Saturday, December 7, 2013

Respecting the Recurrent Nature of Grief

Out of the blue,
Comes a harrowing loss,
And what couldn’t have been predicted,
Now becomes boss!
Some days are a struggle,
To fight our way out,
Repeating and recurring,
These experiences of doubt.
But the test isn’t about fighting though,
It’s just about getting through this spell,
So the opportunity we have today,
Is simply to discover how to struggle well!
Think about the present hour,
And forget about the coming days,
When life’s reduced to an hour at a time,
We can struggle well through the maze.
GRIEF events always occur by force. We never ask for these experiences and we never want them to endure for as long as they do. Of course, that only leaves the depth of what we experience – the encounter of loss involves us in a fuller range of emotions than we ever thought were available. This, too, is unwelcome, at least initially.
Now, given the fact that grief can break into our lives at any time – if we love we will ultimately grieve as we lose these loves – God must have made a way for us to grieve well. Indeed, it’s my belief that grief can take us through into a deeper sense of ourselves than we previously experienced. But this can only happen if we allow grief to soften us and not harden us.
Added to this core competency for life is this: once grief has started its journey with us, we may never truly be who we were again. We need to embrace the concept that we are transcending who we were. In fact, we need to grieve for that old identity in letting it go in order that we can embrace what is new.
Perhaps the hardest thing of grief is wrapped up inside the issue of that long cherished once-were identity. Grief-work will call us back continually, then occasionally, to it.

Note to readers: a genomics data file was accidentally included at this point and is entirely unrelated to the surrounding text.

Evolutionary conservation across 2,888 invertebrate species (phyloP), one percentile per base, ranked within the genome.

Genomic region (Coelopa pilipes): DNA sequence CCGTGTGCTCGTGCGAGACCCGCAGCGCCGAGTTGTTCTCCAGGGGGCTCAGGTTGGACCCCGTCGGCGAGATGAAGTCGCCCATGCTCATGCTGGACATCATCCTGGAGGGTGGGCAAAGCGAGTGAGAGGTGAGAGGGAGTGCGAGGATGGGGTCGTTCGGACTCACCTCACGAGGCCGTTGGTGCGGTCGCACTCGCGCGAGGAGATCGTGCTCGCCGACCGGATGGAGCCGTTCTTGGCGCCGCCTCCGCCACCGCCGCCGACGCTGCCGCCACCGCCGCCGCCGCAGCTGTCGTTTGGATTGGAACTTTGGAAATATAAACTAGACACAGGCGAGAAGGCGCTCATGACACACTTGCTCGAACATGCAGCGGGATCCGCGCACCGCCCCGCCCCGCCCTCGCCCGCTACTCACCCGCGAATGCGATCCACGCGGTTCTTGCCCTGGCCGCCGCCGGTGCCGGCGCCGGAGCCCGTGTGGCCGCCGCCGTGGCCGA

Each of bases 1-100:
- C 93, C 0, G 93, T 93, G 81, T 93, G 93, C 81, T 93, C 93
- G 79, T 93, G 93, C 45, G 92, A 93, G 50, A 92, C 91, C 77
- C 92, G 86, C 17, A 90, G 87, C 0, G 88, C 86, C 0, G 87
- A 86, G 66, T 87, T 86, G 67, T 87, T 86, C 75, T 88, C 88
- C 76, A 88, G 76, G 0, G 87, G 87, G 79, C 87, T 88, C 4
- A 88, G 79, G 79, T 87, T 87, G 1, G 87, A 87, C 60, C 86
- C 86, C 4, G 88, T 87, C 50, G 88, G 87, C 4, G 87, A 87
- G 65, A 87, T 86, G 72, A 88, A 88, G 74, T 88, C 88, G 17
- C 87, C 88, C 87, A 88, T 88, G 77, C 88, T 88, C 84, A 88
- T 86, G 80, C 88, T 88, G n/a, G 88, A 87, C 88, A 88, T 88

The Recurrent Nature of Grief-Work
When we lose someone, or something very significant, we are so profoundly impacted it will take the rest of our lives to honour their/that memory.
Grief-work is that thing we will do recurrently, but the beautiful thing is what grief looks like years on. It becomes a requiem for the ages – our bellowing and untouchable sadness morphs into something that is shown to blossom our very lives.
God adds to our depth for the depths we have experienced with him.
So, even though there is a recurrent nature to grief – that it rears its ugly head every now and then – there is great character reward the further we traverse the journey.
The recurrent nature of grief is so true it commands our respect. If we are to let the pain of grief become a rich memorial of the Lord’s healing, with time, we will need to be patient and gentle with ourselves. Grief repeats and recurs, until the pain is all done. The more we have loved the more pain we may feel.
© 2013 S. J. Wickham.

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